# Implicitly find the second derivative

Given the formula $x^{2}y^{2}-8x=3$, find the second derivative.

I calculated the first derivative as $$-\frac{xy^{2}+4}{x^{2}y}$$

Working from that, I calculated the second derivative starting with $$\frac{([x^{2}y)\frac{d}{dx}(-xy^{2}+4)]-[(-xy^{2}+4)\frac{d}{dx}(x^{2}y)]}{(x^{2}y)^{2}}$$

The left $\frac{d}{dx}$ was calculated by $$\frac{d}{dx}(-xy^{2}+4)= [\frac{d}{dx}(-xy^{2})]+[\frac{d}{dx}(4)]= -x\frac{d}{dx}(y^{2})+ y^{2}\frac{d}{dx}(-x)= -2xy\frac{dy}{dx}- y^{2}$$

The right $\frac{d}{dx}$ was calculated by $$\frac{d}{dx}(x^{2}y)= x^{2}\frac{d}{dx}(y)+ y\frac{d}{dx}(x^{2})= x^{2}\frac{dy}{dx}+2xy$$

Plugging everything into the formula resulted in $$\frac{[(x^{2}y)(-2xy\frac{d}{dx}-y^{2}] - [(-xy^{2}+4)(x^2\frac{dy}{dx}+2xy)]}{(x^{2}y)^2}$$

$$\frac{[(-2x^{2}y^{2}\frac{dy}{dx}- 2x^{2}y^{3}]- [(x^{3}y^{2}\frac{dy}{dx}+2x^{2}y^{3}- 4x^2\frac{dy}{dx}-8xy]}{x^{4}y{2}}$$

Combining like terms resulted in

$$\frac{-x^{3}y^{2}\frac{dy}{dx}-4x^{2}\frac{dy}{dx}-8xy}{x^{4}y^{3}}$$

This is where I stall out. All my previous examples haven't been in quotient form, and how do I produce a $\frac{dy}{dx}$ from a quotient?

-
Please check the first derivative. I found $\frac{dy}{dx}=-\frac{y^{2}x-4}{x^{2}y}$ –  Américo Tavares Mar 8 '11 at 22:38
+1 for showing you are working hard at it before turning to the group, but do check your calculations on the derivative... –  Arturo Magidin Mar 8 '11 at 23:43
Thanks, I try to work it out beforehand. Unfortunately, I am running up against some of the shortcomings of the school math dept: limited tutoring in fixed hours and a hard to follow professor. –  Jason Mar 9 '11 at 1:27

It's actually a bit simpler to work directly with the original (since then you don't have to worry about the quotient rule). Simply take derivatives twice, and then solve for $y''$ in terms of $x$, $y$, and $y'$; only then plug in $y'$.

Start with $$x^2y^2 - 8x=3.$$ Taking derivatives once, we get \begin{align*} \frac{d}{dx}\Bigl(x^2y^2 - 8x\Bigr) &= \frac{d}{dx}3\\ x^2\frac{d}{dx}y^2 + y^2\frac{d}{dx}x^2 - 8 &= 0\\ x^2\bigl(2yy'\bigr) + y^2\bigl(2x\bigr) -8 &= 0\\ 2x^2yy' + 2xy^2 - 8&= 0\\ x^2yy' + xy^2 - 4&= 0. \end{align*} Now take derivatives again, and solve for $y''$: \begin{align*} \frac{d}{dx}\Bigl(x^2yy' + xy^2-4\Bigr) &= 0\\ x^2y\left(\frac{d}{dx}y'\right) + x^2y'\left(\frac{d}{dx}y\right) + yy'\left(\frac{d}{dx}x^2\right)\\ \quad+x\left(\frac{d}{dx}y^2\right) + y^2\left(\frac{d}{dx}x\right) &=0\\ x^2yy'' + x^2(y')^2 + 2xyy' + 2xyy' + y^2 &=0\\ x^2yy'' +x^2(y')^2 + 4xyy' + y^2 &=0\\ x^2yy'' &= -\Bigl( x^2(y')^2 + 4xyy' + y^2\Bigr)\\ y''&= -\frac{x^2(y')^2 + 4xyy' + y^2}{x^2y}\\ y''&= -\frac{(y')^2}{y} - \frac{4y'}{x} - \frac{y}{x^2}. \end{align*}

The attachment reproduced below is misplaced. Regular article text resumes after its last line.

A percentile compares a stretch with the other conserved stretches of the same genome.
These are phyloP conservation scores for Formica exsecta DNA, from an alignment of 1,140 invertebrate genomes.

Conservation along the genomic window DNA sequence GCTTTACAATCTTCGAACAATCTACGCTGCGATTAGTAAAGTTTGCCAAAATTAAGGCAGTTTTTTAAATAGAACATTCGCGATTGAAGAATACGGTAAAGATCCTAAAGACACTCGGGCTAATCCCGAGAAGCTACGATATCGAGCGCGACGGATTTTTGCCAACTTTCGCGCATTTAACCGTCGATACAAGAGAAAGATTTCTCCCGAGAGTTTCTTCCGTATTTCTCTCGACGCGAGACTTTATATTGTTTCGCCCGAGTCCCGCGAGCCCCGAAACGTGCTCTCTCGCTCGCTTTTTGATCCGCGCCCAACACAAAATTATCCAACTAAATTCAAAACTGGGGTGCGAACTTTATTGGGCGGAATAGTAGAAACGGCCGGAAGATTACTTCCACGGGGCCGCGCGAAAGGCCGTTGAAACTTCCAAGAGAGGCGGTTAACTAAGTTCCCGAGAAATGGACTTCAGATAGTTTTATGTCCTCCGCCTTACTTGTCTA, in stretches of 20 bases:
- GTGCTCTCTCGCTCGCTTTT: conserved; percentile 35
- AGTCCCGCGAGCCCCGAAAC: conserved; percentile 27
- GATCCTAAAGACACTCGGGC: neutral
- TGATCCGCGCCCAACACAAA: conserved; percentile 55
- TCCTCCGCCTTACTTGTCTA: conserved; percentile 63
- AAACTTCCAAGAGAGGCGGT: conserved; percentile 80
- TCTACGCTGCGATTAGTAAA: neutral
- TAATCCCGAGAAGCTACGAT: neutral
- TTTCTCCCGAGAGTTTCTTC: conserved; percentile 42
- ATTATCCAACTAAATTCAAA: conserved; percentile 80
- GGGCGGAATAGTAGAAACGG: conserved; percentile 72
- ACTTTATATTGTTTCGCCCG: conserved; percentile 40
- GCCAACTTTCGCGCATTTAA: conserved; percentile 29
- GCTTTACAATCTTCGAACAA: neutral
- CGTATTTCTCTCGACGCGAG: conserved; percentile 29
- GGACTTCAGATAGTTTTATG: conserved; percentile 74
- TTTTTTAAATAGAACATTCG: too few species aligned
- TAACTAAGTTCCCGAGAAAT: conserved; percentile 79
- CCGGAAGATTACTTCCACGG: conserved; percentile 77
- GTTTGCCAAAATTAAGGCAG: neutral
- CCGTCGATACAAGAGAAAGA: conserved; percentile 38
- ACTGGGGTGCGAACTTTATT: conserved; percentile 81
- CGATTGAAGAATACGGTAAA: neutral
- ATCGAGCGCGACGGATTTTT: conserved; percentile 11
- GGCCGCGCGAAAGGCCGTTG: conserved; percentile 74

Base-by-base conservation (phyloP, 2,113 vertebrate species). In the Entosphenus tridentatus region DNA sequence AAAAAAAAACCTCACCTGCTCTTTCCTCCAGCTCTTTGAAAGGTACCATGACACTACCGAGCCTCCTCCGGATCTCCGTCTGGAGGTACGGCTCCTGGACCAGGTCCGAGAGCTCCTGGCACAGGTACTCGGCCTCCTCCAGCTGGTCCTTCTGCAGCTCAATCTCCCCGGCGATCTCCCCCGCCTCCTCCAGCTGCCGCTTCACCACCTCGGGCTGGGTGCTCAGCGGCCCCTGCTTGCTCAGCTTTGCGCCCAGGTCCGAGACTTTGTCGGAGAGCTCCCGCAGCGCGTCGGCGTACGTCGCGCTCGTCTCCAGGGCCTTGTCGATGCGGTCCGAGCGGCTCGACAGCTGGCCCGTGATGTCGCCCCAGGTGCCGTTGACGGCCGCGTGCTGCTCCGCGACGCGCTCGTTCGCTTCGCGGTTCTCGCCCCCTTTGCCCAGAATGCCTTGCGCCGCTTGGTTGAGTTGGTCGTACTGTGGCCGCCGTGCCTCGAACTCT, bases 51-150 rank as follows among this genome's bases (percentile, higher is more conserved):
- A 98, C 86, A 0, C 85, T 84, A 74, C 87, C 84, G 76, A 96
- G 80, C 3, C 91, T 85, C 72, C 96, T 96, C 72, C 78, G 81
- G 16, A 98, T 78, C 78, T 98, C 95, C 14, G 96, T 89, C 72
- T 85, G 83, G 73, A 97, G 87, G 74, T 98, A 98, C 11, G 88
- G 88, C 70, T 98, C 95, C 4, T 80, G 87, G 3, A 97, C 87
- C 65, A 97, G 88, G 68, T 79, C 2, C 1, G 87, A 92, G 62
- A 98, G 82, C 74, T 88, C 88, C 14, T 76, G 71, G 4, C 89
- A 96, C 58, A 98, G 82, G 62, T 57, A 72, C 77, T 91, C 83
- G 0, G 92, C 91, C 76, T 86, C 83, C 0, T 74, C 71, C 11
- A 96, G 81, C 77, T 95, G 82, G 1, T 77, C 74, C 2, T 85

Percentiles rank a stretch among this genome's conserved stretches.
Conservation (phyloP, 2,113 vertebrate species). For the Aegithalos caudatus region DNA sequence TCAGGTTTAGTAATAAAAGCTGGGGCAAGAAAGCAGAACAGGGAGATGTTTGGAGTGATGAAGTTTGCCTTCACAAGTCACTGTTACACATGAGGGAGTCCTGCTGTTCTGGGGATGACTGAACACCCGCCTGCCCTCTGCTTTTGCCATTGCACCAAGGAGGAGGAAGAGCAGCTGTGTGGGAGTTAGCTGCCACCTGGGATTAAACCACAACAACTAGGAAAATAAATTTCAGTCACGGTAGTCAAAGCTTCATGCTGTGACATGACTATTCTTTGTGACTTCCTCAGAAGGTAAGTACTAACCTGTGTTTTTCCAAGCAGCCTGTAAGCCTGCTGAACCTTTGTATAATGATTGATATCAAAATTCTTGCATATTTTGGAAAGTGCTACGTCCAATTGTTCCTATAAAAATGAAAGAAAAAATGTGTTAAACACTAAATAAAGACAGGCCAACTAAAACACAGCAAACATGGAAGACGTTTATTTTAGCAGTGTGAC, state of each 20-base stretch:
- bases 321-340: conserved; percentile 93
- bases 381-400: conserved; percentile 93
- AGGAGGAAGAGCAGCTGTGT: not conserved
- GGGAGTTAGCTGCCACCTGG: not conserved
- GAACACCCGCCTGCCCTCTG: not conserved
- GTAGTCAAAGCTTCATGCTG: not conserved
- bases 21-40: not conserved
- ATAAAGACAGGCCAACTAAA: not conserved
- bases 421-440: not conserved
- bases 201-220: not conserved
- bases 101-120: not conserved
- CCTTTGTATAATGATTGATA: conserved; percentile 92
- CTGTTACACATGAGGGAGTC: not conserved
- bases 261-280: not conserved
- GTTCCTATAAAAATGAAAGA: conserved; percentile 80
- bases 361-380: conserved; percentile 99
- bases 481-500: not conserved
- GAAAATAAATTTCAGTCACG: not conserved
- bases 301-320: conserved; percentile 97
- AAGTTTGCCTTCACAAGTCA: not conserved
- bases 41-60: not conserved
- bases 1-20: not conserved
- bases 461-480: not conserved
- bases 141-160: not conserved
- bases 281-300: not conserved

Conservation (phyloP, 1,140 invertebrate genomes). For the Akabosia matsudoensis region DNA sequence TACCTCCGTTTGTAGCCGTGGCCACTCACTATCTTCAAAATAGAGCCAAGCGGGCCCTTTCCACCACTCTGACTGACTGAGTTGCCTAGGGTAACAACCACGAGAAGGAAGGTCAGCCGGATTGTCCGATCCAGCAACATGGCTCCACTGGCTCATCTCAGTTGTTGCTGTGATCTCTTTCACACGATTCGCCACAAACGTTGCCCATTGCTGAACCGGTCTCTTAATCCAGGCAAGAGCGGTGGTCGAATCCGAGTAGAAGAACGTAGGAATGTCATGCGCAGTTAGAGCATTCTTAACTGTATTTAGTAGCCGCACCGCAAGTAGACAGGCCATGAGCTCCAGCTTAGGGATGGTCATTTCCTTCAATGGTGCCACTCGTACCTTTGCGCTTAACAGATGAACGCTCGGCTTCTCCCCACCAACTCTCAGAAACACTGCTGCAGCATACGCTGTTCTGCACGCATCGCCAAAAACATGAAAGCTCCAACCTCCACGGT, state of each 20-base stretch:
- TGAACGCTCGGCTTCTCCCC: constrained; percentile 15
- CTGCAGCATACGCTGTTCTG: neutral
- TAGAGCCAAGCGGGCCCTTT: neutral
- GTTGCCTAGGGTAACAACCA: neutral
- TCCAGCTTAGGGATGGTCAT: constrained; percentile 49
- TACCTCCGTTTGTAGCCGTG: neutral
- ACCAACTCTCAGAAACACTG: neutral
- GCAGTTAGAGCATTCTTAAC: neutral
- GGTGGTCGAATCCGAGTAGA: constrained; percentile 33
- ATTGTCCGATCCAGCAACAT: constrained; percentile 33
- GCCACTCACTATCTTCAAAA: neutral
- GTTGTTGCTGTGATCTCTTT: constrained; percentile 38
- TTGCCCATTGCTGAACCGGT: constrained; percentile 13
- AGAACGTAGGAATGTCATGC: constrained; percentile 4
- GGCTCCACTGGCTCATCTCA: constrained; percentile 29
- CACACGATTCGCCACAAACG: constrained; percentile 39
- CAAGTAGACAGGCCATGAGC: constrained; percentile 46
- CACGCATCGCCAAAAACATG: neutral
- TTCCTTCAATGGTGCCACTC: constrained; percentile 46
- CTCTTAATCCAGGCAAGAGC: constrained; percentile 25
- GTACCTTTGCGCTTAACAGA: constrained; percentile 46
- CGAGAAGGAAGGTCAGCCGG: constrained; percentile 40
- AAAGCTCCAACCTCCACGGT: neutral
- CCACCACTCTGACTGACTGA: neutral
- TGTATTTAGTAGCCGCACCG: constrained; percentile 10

If you want to get the value entirely in terms of $x$ and $y$, you can go back to the formula we had with the first derivative, $$x^2yy' + xy^2 - 4 = 0,$$ we can solve for $y'$ to get \begin{align*} x^2yy' &= 4 - xy^2\\ y' &= \frac{4-xy^2}{x^2y}\\ y' &= \frac{4}{x^2y} - \frac{y}{x}. \end{align*} So we can plug in this value of $y'$ into the formula for $y''$: \begin{align*} y'' &= -\frac{(y')^2}{y} - \frac{4y'}{x} - \frac{y}{x^2}\\ y'' &= -\frac{1}{y}\left(\frac{4}{x^2y} - \frac{y}{x}\right)^2 - \frac{4}{x}\left(\frac{4}{x^2y}-\frac{y}{x}\right) - \frac{y}{x^2}\\ y'' &= -\frac{1}{y}\left(\frac{16}{x^4y^2} - \frac{8y}{x^3y} + \frac{y^2}{x^2}\right)-\frac{16}{x^3y} + \frac{4y}{x^2} - \frac{y}{x^2}\\ y'' &= -\frac{16}{x^4y^3} + \frac{8}{x^3y} - \frac{y}{x^2} - \frac{16}{x^3y} + \frac{3y}{x^2}\\ y'' &= -\frac{16}{x^4y^3} - \frac{8}{x^3y}+ \frac{2y}{x^2}. \end{align*}

-

So all your work has found that $$\frac{d^2y}{dx^2}=\frac{-x^{3}y^{2}\frac{dy}{dx}-4x^{2}\frac{dy}{dx}-8xy}{x^{4}y^{3}}$$ but you have that $$\frac{dy}{dx}=-\frac{xy^2+4}{x^2y}$$ so you can substitute that in to find the second derivative in terms of $x$ and $y$.

However, I think the first derivative is slightly different from what you have. $$\frac{d}{dx}[x^2]y^2+x^2\frac{d}{dx}[y^2]-\frac{d}{dx}[8x]=\frac{d}{dx}[3]$$ gives $$2xy^2+x^2\cdot 2y\frac{dy}{dx}-8=0\implies \frac{dy}{dx}=\frac{xy^2-4}{-x^2y}$$

-
but I have to add 8 to itself on both the left and right hand sides to move it over to the left side of equation, and thats where the +4 comes from after factoring. Also, what do you mean by substituting? Are you saying to replace $\frac{dy}{dx} with the first derivative?$ –  Jason Mar 8 '11 at 22:36
@Jason, the issue is not the $4$, it's the fact that $$\frac{xy^2-4}{-x^2y}=-\frac{xy^2-4}{x^2y}=\frac{-xy^2+4}{x^2y}$$ so I think you forgot to pull a negative sign from the $4$. Americo Tavares' comment shows that he got the same first derivative that I did. And yes, you can replace $\frac{dy}{dx}$ with the first derivative to get the second derivative entirely in terms of $x$ and $y$. Of course, you'll want to recalculate with the correct first derivative. –  yunone Mar 8 '11 at 22:46
I went through my calculations again, and matched up with what you wrote. My error was transforming the negative numerator to apply to the $\frac{dy}{dx}$ as a whole –  Jason Mar 9 '11 at 1:31
@Jason, yeah, just a small algebra problem. The rest of your method works fine after that. –  yunone Mar 9 '11 at 2:58